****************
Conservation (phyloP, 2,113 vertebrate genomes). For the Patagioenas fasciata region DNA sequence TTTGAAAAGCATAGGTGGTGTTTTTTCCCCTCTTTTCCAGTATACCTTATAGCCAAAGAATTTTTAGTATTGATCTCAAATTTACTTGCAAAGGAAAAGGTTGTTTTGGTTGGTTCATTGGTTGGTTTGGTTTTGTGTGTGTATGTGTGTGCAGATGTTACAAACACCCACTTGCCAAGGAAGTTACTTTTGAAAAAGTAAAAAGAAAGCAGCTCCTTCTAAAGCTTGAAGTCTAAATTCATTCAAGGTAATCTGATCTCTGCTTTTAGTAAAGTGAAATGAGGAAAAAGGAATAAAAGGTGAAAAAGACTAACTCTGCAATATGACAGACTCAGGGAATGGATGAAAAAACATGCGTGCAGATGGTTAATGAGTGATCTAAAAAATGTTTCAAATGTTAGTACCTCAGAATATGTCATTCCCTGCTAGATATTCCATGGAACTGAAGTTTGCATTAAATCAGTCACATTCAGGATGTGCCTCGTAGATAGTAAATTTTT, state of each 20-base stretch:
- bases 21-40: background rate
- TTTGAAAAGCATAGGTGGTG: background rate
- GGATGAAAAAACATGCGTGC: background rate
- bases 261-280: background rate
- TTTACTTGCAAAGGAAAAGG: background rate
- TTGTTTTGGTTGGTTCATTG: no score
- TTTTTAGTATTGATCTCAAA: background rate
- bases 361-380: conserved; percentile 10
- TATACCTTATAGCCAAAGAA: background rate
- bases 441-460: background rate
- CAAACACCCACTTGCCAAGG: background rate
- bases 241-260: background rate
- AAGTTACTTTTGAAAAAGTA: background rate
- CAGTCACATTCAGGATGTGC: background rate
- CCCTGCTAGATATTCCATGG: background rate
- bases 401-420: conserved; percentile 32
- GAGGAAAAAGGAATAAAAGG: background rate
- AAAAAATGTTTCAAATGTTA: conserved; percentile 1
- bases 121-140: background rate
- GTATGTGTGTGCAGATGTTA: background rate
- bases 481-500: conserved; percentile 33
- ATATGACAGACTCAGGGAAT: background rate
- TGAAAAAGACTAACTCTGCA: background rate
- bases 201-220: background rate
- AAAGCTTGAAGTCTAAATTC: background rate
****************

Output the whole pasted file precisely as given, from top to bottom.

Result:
Conservation (phyloP, 2,113 vertebrate genomes). For the Patagioenas fasciata region DNA sequence TTTGAAAAGCATAGGTGGTGTTTTTTCCCCTCTTTTCCAGTATACCTTATAGCCAAAGAATTTTTAGTATTGATCTCAAATTTACTTGCAAAGGAAAAGGTTGTTTTGGTTGGTTCATTGGTTGGTTTGGTTTTGTGTGTGTATGTGTGTGCAGATGTTACAAACACCCACTTGCCAAGGAAGTTACTTTTGAAAAAGTAAAAAGAAAGCAGCTCCTTCTAAAGCTTGAAGTCTAAATTCATTCAAGGTAATCTGATCTCTGCTTTTAGTAAAGTGAAATGAGGAAAAAGGAATAAAAGGTGAAAAAGACTAACTCTGCAATATGACAGACTCAGGGAATGGATGAAAAAACATGCGTGCAGATGGTTAATGAGTGATCTAAAAAATGTTTCAAATGTTAGTACCTCAGAATATGTCATTCCCTGCTAGATATTCCATGGAACTGAAGTTTGCATTAAATCAGTCACATTCAGGATGTGCCTCGTAGATAGTAAATTTTT, state of each 20-base stretch:
- bases 21-40: background rate
- TTTGAAAAGCATAGGTGGTG: background rate
- GGATGAAAAAACATGCGTGC: background rate
- bases 261-280: background rate
- TTTACTTGCAAAGGAAAAGG: background rate
- TTGTTTTGGTTGGTTCATTG: no score
- TTTTTAGTATTGATCTCAAA: background rate
- bases 361-380: conserved; percentile 10
- TATACCTTATAGCCAAAGAA: background rate
- bases 441-460: background rate
- CAAACACCCACTTGCCAAGG: background rate
- bases 241-260: background rate
- AAGTTACTTTTGAAAAAGTA: background rate
- CAGTCACATTCAGGATGTGC: background rate
- CCCTGCTAGATATTCCATGG: background rate
- bases 401-420: conserved; percentile 32
- GAGGAAAAAGGAATAAAAGG: background rate
- AAAAAATGTTTCAAATGTTA: conserved; percentile 1
- bases 121-140: background rate
- GTATGTGTGTGCAGATGTTA: background rate
- bases 481-500: conserved; percentile 33
- ATATGACAGACTCAGGGAAT: background rate
- TGAAAAAGACTAACTCTGCA: background rate
- bases 201-220: background rate
- AAAGCTTGAAGTCTAAATTC: background rate